In September of 2020, two carriers decided to take action against messages containing public URL shortener links. T-Mobile and AT&T published specific guidelines regarding these URLs, along with best practices for mobile marketers.
T-Mobile announced in an updated Code of Conduct that its spam filters would begin checking for URLs with multiple redirects, which may be blocked. This limitation applies to commercial messaging through applications – like iZigg or its competitors. In its guidelines, T-Mobile specifically warned against using URL shorteners to mask repeatedly sending the same URL to any contacts, with language suggesting services like bit.ly or rb.gy may be blocked.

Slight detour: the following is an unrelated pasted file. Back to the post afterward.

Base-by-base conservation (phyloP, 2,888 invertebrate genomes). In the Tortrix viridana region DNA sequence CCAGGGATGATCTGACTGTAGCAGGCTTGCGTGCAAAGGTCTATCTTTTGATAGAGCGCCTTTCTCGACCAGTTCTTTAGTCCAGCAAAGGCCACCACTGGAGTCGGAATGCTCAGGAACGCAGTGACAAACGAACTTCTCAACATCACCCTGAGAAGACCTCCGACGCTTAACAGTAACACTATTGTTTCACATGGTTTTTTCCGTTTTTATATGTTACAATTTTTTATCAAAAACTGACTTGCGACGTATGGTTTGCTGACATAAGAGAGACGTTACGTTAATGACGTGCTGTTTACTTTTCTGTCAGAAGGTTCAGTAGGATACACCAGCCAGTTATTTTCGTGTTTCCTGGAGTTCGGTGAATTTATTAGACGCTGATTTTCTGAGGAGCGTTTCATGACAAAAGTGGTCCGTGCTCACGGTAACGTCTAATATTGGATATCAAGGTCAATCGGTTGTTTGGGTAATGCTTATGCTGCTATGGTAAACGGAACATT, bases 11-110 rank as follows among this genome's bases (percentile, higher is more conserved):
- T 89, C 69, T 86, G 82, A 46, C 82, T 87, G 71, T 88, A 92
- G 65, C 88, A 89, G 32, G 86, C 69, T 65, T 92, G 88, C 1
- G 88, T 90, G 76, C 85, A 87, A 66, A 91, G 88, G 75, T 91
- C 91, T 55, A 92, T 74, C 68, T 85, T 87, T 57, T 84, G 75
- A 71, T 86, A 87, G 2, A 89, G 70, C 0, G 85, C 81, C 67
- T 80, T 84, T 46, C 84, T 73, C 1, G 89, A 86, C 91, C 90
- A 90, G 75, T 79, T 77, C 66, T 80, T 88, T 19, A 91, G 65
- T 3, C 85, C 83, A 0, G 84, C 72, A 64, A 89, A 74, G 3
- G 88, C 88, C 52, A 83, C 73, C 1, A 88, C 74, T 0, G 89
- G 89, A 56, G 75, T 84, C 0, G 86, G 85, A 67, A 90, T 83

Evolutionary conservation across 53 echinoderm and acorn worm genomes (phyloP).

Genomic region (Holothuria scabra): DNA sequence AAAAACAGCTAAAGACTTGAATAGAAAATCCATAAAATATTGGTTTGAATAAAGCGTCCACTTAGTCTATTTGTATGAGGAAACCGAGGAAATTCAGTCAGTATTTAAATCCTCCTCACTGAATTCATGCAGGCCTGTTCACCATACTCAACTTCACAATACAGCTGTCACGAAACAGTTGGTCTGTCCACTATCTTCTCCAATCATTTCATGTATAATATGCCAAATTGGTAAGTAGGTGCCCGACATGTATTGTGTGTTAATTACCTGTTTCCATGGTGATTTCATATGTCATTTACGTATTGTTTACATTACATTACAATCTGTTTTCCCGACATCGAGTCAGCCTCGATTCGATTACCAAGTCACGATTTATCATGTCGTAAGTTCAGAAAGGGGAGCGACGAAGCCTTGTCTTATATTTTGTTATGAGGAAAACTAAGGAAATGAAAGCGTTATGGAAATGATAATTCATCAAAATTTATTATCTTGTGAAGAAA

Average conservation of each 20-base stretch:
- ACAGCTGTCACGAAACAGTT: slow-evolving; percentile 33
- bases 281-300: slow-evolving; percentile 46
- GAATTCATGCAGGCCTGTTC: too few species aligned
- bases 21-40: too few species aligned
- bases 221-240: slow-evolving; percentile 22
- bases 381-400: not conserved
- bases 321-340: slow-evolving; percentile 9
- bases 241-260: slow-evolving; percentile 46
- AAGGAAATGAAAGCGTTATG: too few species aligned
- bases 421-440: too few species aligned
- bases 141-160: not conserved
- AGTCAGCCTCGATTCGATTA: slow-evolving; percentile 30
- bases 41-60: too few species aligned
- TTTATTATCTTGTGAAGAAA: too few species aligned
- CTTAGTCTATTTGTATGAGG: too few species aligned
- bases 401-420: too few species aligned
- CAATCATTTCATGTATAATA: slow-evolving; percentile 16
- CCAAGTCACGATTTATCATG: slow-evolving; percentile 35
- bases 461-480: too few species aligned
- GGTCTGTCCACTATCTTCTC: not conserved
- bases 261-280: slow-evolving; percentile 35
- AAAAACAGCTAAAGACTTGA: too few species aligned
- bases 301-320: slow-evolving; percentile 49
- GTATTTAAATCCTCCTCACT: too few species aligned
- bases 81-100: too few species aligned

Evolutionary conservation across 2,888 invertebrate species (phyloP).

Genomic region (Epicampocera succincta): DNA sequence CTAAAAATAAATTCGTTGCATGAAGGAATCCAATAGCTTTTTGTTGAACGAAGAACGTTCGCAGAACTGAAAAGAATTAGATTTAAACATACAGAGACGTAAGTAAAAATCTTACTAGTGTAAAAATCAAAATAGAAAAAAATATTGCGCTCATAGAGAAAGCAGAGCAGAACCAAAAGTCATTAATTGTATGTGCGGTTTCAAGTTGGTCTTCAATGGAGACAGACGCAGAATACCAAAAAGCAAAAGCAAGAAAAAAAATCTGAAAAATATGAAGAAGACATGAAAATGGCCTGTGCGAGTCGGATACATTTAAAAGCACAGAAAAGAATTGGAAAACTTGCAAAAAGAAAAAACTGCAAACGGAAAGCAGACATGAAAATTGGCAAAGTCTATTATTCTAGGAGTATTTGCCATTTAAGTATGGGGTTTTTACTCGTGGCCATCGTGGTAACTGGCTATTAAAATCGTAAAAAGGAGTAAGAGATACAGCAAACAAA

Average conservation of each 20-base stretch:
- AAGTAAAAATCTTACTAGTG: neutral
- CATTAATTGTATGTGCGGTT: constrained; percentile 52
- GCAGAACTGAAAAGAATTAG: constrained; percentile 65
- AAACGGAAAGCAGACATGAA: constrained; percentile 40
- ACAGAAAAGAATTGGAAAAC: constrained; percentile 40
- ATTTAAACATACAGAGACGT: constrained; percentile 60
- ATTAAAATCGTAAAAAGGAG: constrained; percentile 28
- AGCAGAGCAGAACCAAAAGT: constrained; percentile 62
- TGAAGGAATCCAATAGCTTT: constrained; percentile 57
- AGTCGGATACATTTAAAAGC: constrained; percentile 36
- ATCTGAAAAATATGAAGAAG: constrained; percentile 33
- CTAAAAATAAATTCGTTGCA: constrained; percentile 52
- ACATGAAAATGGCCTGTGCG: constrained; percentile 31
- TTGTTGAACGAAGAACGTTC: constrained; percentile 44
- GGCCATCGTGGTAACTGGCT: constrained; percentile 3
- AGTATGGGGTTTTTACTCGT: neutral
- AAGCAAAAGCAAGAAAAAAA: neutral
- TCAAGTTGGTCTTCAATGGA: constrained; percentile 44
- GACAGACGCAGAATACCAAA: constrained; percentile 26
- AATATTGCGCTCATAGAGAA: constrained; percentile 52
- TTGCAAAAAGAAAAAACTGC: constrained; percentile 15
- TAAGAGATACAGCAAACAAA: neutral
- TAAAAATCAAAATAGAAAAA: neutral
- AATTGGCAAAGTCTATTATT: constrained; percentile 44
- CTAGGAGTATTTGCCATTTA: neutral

AT&T announced that due to the frequency with which public link shorteners are used for fraudulent traffic and phishing scams, it has plans to block them entirely. Beginning September 30, 2020, AT&T began blocking messages containing some public URL shortener links from local (10DLC), toll-free, and short code marketing channels.